Nearly 1,500km (932 miles) away, in the western city of Pune, Dr Aarti Kinikar, a paediatrician working in a government medical college and hospital, has seen 30 such cases since April. Thirteen of the sick children, aged four to 12 years, are still in hospital. Most of them have suffered from myocarditis, a disease marked by the inflammation of the heart muscle. "The numbers are too many after the second wave," Dr Kinikar said.
In Solapur, a small town in Maharashtra, fellow paediatrician Dr Dayanand Nakate, has dealt with up to 20 patients, mostly between 10 and 15 years old, in the past month. Last fortnight the Maharashtra government made MIS-C a "notifiable disease", required by law to be reported to authorities.
Doctors say the condition is the result of an extreme immune response to the virus, which can lead to inflammation of vital organs.
Symptoms can often mimic other diseases at the start: high and persistent fever, rash, red eyes, inflamed lymph nodes, stomach pain, low blood pressure, body ache and lethargy.
Some symptoms are similar to Kawasaki disease, another rare condition that mainly affects children under the age of five. "The syndrome is really a spectrum of conditions from mild Kawasaki-like disease to multi-organ failure," according to Dr Jhuma Sankar, an associate professor of paediatrics at Delhi's All India Institute of Medical Sciences (AIIMS).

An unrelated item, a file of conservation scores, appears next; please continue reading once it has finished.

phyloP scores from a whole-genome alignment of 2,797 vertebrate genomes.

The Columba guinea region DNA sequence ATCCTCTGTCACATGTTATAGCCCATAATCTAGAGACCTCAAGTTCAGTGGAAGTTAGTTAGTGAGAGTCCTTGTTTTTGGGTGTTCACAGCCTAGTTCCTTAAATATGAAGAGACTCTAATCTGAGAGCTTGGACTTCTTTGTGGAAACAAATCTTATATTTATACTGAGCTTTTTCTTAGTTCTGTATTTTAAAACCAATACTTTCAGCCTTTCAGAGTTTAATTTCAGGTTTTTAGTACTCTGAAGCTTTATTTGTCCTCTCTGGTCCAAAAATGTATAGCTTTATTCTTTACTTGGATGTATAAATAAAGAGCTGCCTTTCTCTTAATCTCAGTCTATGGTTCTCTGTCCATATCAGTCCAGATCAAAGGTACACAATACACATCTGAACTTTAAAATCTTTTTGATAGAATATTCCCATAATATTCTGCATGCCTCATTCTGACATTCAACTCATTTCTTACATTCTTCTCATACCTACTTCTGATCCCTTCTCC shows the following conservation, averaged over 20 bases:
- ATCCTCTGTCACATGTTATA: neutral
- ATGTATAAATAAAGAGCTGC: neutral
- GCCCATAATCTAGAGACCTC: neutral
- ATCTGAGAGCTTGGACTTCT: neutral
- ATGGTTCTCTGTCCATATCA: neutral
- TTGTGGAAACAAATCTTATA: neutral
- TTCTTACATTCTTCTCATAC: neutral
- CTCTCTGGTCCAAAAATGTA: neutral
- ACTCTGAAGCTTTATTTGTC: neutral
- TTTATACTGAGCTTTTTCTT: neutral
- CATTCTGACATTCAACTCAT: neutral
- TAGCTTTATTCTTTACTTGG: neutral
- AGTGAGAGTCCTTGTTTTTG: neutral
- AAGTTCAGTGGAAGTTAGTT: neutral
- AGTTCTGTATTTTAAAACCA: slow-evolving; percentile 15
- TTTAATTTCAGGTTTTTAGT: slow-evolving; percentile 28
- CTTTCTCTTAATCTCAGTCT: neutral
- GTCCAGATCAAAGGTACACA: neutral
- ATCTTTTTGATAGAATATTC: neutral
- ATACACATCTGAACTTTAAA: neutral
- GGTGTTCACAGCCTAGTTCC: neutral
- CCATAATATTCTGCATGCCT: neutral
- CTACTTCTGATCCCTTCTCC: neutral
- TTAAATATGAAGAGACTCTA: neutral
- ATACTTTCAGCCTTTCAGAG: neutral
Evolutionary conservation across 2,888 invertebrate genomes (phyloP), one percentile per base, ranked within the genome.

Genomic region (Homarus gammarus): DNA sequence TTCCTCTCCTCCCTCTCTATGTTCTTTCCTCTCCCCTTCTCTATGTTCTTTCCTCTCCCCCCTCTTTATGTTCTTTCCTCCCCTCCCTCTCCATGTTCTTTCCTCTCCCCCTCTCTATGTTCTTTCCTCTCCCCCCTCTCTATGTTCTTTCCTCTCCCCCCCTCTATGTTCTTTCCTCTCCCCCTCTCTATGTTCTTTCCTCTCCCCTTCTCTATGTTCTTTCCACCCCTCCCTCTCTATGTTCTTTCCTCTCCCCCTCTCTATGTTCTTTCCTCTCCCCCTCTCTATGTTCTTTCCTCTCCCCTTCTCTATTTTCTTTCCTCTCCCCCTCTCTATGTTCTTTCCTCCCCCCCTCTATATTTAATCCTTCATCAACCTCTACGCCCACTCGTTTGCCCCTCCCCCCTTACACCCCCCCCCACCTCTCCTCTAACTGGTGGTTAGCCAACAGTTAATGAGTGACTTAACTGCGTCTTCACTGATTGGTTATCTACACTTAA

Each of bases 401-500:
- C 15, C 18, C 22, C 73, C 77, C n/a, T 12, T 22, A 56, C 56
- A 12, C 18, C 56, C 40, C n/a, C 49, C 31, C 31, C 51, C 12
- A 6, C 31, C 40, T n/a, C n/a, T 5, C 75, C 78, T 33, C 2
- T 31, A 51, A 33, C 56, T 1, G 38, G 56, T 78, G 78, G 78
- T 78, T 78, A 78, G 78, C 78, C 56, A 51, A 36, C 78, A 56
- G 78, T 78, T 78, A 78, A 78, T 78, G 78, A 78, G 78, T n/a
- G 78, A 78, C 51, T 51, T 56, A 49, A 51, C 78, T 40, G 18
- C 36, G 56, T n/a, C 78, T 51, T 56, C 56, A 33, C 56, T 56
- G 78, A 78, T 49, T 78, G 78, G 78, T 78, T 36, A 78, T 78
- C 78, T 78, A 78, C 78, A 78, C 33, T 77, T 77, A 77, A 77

The inflammation surge, say physicians, can lead to frightening outcomes: septic shock, respiratory failure and affect multiple organs like the heart, kidney and liver. Children afflicted with this condition also show neurological symptoms, a study in the US found.
image copyrightGangaram Hospitalimage captionThere is scanty data on the total number of patients of the condition in India
Dr Gupta told me that the majority of sick children in his hospital required critical-care treatment. A third had to be put on ventilator support for up to a week. Experts say steroids, antibiotics, immunoglobulin or IVIG injections – made from the blood of donors and containing millions of healthy antibodies – and oxygen support may help make children make a recovery.